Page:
“The machines are turning me!”
– Spencer Sotelo of Periphery
1. AM Is for Tools
Hand tools, I mean! Previously, Ben and I gave the DOD a lot of flak for wasting the magic of additive on making dumb T-handle wrenches for the front sight adjustment of M249 machine guns. Well, we were wrong. AM can be used to make simple tools – and Desktop Metal has printed arguably the most beautiful and impressive spanners I’ve ever set eyes on. That’s some good additive. Your move, Wera! I will say, though, that looking closely, they were probably cleaned up considerably in post by some dude with a Dremel.
2. Cobots =/= Industrie 4.0
Ah, yes, the relationship between robotics, cobots, and I4.0. While it is commonly believed that cobots are part of I4.0, this article argues that robots and cobots are typically I3.0 solutions. Industrial robots offer many benefits over cobots, such as higher speeds and payloads, lower cost, and models built for custom environments. In some instances, robots and cobots can be I4.0 if they are integrated with external systems or use a high level of data visualization and decision-making.
3. Nikon Really Loves Additive
U.S. additive specifically! Not too long ago, Nikon announced their investment in our besties over at Hybrid Manufacturing Technologies. Welp, they’re back for more! Let’s hope Nikon isn’t attempting to turn the AM industry into an HBO series with their “investment bro” antics like a certain 3D printing company that must not be mentioned! That company’s got too much money and is itching to do something with it, so I’d like to stay out of their crosshairs. Speaking of crosshairs, at least Nikon makes actual products!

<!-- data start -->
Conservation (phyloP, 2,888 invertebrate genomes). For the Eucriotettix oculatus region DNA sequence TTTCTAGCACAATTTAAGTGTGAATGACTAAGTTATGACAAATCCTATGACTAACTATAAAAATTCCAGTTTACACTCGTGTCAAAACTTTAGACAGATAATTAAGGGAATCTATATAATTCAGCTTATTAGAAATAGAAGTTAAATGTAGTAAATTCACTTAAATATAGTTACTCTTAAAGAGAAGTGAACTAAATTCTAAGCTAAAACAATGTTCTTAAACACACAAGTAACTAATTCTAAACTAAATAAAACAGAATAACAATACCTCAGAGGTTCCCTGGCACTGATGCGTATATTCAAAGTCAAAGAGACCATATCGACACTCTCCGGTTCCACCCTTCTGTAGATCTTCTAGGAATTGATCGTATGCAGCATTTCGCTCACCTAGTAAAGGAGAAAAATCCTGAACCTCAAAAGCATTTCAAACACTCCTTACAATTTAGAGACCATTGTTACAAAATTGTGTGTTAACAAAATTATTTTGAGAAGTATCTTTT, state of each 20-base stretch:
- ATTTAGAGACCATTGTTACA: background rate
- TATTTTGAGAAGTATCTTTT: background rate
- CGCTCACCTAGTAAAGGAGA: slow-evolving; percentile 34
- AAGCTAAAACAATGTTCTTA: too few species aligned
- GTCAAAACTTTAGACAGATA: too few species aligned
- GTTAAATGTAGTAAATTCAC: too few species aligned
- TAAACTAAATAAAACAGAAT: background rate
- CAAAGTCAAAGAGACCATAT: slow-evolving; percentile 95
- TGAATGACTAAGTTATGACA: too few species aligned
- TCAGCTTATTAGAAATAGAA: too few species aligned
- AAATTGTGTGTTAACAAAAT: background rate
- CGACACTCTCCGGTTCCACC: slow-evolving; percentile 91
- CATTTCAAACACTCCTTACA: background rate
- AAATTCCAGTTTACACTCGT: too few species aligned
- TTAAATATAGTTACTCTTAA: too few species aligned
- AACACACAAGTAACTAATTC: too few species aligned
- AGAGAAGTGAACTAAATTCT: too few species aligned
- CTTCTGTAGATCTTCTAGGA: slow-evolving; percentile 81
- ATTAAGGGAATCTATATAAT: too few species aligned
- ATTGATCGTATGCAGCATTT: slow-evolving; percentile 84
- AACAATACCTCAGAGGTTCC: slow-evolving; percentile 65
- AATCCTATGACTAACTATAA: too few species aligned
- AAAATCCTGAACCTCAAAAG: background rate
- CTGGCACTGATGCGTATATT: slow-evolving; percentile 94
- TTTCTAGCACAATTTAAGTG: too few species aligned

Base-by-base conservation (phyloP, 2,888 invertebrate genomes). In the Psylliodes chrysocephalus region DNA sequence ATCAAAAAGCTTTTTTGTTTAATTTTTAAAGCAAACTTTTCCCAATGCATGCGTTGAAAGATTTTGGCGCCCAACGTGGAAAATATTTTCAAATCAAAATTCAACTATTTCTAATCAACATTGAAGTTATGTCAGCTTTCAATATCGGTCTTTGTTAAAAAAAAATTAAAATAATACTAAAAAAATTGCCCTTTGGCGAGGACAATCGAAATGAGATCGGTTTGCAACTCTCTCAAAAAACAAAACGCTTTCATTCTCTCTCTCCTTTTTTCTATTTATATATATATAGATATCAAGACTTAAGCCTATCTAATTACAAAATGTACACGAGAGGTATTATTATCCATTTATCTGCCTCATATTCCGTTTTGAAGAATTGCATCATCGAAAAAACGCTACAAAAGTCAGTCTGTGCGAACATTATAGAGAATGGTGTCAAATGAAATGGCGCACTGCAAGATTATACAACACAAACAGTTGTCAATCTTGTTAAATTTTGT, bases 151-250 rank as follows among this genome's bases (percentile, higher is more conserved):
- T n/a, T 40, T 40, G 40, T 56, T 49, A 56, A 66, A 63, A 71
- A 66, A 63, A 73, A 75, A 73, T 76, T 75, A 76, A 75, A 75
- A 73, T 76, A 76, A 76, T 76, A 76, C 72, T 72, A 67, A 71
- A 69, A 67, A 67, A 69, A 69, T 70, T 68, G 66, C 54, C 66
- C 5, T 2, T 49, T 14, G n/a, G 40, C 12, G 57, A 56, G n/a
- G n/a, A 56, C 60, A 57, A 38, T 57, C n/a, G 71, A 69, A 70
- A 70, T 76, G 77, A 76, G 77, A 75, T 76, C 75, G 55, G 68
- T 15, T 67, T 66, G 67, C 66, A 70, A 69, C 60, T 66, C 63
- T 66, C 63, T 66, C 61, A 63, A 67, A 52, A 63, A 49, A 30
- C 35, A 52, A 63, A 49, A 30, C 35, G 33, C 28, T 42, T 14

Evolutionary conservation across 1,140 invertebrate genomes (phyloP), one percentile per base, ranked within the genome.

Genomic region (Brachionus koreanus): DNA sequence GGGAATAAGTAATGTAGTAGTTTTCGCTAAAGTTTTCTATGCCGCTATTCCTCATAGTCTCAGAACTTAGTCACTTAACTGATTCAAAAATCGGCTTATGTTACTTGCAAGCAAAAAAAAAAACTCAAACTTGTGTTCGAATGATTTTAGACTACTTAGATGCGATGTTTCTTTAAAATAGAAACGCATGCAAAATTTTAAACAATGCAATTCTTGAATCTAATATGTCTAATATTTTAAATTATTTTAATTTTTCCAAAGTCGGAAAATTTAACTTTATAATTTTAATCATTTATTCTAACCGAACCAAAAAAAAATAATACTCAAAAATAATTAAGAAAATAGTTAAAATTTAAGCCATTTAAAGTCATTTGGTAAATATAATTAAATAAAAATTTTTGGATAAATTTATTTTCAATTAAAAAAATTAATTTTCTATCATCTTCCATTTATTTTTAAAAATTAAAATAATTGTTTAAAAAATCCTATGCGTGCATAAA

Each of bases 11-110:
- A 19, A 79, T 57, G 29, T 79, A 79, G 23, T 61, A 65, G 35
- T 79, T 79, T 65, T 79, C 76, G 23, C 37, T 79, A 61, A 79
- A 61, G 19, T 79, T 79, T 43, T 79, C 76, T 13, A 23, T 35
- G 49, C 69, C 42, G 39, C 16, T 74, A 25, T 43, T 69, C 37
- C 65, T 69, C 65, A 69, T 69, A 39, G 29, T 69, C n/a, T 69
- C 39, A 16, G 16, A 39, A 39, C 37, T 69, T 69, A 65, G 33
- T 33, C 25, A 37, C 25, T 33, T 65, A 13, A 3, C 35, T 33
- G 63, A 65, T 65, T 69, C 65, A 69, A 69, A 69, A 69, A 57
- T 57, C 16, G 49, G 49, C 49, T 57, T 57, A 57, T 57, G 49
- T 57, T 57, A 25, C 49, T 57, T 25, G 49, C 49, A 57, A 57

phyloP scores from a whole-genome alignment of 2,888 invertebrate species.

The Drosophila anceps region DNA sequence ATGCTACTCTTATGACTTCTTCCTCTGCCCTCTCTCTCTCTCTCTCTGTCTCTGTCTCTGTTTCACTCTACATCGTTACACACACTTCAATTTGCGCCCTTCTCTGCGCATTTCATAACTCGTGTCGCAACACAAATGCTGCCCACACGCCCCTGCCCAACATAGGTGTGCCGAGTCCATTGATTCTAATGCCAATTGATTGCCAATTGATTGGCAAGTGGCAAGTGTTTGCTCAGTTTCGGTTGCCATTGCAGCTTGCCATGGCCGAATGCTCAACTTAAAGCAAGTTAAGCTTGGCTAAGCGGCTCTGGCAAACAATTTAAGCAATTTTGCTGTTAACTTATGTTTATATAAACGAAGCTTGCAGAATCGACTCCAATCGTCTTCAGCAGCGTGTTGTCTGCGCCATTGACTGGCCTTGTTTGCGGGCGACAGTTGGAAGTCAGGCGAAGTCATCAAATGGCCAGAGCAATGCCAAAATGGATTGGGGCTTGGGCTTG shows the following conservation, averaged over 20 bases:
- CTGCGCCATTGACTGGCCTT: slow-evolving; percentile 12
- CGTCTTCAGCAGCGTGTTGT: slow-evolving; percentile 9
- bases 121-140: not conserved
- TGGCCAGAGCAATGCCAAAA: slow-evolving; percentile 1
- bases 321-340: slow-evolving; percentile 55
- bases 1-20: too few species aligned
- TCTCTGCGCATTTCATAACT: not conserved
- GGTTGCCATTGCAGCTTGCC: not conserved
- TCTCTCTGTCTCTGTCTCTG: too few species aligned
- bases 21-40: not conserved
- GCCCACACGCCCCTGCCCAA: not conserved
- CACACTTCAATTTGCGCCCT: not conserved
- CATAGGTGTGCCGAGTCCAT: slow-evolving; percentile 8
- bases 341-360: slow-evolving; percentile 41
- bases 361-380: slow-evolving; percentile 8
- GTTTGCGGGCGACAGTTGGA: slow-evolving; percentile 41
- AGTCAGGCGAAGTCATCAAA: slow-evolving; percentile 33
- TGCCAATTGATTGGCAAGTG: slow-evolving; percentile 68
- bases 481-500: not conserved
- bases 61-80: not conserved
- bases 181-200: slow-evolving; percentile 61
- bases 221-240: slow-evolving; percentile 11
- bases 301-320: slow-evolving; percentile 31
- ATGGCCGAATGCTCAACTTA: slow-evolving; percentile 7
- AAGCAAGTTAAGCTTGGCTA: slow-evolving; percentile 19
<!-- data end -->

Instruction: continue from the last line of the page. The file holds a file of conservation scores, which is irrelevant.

4. Chips or Crisps?
“Is the EU's response to the chips race leaving its startups behind?” I thought they called them crisps. Is that just the U.K.? Sorry, I’m done. The EU's response to the chips race primarily focuses on encouraging investment from large incumbents, leaving smaller startups behind. The U.K. government has yet to publish its strategy, but it is expected to focus more on specialization and creating favorable investment conditions for startups, which may be more beneficial for smaller companies.
5. The Quick-Draw McBot Show
Video included! MIT's got a new robot with quick reflexes and a fast … hand. Sort of. Robots have an inherent inaccuracy to them, which is why only one robot arm manufacturer advertises accuracy – and believe me, that figure isn’t all that impressive. However, if you can’t be accurate, you need to be flexible and adaptive! The trick is simple: use tendon-like cables rather than direct gear drives. This is the balance between the precision of industrial robot tech and soft robot concepts.
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